Late blight and early blight are similar, so the ways to get rid of it and prevent it are quite similar as well. For one, the soil in which you will plant your potatoes should be drained to prevent any fungi from forming.
Next, the plants should be covered if the rain is falling for several consecutive days. The weeds should be pulled often too, and you should use a fungicide even before this fungus appears. Prevention is often the best cure.
The plants should be dry before you water them again, and you should water them in the middle of the day to allow any stray water on the leaves to dry before the night falls. The water shouldn’t get on the leaves.
If you’ve already got blight, remove the plants that are infected and burn them. Clean the tools you’ve used and only then use them on healthy plants again.
Can Potato Plants Handle Frost?
Potatoes are normally planted at a depth that ensures they remain protected through the frosty times during the winter. However, you can’t expect leaves or stems to survive — only the roots will.
Most people plant potatoes early in the spring, which makes for a longer growing season and possibly better results. It’s generally not a good idea to plant in heat or near the summer as the potatoes stop growing when the ground warms up too much. Frost is much better for potatoes, in the sense that they can recover from that and continue producing.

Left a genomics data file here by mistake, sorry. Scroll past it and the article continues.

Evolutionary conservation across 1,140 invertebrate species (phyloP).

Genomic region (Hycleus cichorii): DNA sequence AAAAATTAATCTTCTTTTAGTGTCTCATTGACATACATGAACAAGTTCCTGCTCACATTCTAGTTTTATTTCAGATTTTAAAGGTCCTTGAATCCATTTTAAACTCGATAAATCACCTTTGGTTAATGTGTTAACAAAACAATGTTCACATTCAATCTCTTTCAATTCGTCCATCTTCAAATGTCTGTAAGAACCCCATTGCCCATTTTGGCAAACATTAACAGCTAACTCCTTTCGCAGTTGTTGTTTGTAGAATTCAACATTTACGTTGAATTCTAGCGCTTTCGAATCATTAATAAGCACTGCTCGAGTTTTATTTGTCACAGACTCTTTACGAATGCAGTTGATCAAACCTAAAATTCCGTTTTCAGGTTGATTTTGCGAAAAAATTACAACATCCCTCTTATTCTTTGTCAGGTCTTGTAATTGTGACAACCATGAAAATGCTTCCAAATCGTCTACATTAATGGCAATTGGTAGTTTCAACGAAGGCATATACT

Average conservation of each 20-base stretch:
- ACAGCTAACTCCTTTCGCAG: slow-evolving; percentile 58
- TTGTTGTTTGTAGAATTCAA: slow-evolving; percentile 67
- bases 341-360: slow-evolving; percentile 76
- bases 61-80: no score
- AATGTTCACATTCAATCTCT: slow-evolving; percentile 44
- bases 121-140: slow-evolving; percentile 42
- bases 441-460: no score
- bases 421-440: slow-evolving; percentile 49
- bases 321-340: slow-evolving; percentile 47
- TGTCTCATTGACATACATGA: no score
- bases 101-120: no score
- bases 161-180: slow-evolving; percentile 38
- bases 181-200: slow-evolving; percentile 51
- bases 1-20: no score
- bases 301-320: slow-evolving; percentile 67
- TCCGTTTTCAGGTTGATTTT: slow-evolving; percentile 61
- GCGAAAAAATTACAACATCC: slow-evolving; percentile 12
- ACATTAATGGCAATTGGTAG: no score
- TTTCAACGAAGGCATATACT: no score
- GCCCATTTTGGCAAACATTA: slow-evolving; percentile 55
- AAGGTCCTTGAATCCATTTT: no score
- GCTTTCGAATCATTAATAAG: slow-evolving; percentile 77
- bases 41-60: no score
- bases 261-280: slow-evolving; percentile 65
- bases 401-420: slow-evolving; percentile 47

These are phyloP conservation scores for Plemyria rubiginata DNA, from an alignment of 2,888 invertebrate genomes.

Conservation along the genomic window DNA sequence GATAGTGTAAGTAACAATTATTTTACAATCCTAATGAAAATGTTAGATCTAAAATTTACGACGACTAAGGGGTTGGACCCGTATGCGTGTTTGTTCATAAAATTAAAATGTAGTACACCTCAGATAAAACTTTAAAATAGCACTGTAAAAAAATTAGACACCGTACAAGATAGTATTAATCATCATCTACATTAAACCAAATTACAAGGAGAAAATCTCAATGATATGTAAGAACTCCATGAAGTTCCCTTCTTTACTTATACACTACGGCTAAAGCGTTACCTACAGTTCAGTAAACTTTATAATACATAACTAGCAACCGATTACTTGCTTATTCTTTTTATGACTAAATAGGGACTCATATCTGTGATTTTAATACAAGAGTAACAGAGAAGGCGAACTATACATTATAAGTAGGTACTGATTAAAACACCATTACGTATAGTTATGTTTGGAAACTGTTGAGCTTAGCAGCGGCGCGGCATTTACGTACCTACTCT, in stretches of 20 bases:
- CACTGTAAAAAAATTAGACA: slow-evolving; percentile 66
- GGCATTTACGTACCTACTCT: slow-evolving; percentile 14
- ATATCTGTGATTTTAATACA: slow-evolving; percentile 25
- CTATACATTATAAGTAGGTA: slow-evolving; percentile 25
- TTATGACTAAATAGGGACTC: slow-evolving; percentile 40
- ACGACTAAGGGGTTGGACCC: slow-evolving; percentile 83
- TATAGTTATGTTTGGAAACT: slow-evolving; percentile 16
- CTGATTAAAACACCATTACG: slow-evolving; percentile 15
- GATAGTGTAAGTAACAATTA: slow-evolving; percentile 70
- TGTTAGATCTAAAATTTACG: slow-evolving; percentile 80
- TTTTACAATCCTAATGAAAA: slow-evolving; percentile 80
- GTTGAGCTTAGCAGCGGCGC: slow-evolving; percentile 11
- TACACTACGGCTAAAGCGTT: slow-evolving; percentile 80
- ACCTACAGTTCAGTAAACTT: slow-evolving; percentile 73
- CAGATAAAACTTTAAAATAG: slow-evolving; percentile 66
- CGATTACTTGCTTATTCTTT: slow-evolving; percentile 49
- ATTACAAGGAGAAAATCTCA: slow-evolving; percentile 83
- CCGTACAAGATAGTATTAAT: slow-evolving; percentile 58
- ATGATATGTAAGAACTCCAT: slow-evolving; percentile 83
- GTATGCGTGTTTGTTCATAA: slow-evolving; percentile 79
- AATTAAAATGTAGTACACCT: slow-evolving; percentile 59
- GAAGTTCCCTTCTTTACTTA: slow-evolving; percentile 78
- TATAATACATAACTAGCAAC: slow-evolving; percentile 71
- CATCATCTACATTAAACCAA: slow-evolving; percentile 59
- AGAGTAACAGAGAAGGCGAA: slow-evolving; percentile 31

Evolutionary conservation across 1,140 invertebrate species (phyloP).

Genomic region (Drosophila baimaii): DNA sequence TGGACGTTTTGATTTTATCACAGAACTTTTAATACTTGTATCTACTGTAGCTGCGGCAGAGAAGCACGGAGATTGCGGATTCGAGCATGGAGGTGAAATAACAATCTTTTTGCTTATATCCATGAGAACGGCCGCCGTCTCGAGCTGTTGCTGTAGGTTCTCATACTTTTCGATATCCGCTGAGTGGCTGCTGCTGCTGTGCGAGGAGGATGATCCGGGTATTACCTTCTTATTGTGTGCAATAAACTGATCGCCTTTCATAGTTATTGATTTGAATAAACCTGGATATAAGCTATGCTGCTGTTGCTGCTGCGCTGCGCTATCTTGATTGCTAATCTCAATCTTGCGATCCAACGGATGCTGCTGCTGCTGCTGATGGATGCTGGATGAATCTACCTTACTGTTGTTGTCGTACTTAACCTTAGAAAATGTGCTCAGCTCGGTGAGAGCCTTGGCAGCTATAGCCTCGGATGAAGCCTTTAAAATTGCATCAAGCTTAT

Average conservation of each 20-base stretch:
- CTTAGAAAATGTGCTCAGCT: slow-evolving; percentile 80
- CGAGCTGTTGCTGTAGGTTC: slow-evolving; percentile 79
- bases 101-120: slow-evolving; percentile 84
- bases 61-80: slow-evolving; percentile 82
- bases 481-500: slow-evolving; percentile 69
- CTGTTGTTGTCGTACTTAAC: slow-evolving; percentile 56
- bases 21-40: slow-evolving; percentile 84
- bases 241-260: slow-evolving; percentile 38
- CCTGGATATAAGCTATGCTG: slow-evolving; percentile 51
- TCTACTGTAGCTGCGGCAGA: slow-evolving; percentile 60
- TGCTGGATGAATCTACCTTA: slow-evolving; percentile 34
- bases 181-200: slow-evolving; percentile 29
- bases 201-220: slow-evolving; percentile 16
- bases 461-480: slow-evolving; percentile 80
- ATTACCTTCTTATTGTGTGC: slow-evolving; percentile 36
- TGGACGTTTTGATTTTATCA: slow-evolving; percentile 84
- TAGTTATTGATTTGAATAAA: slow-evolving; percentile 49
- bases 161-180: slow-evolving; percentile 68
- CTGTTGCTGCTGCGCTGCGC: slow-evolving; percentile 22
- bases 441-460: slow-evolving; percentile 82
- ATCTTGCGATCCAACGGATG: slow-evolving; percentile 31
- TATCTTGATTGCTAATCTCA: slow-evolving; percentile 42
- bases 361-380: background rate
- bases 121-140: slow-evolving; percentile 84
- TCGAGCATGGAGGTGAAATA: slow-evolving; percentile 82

Cold, especially if it’s not that serious, is definitely not dangerous to potatoes. It may kill the leaves and other above-the-ground parts, but not the most important part. If your plants have just stemmed, you can protect them with mulch if you don’t want a sudden frost to kill them. Try covers as well, especially if you have leaves already.
Potato Leaves Turning Purple
You may be used to brown or yellow markings on your potato leaves — but purple? Is it possible?
In fact, it is. And the reason is quite simple — your plant is lacking phosphorus. Plants generally need it to grow properly and look healthy. The most common reasons why this happens is if the ground is cold or if the plants are younger.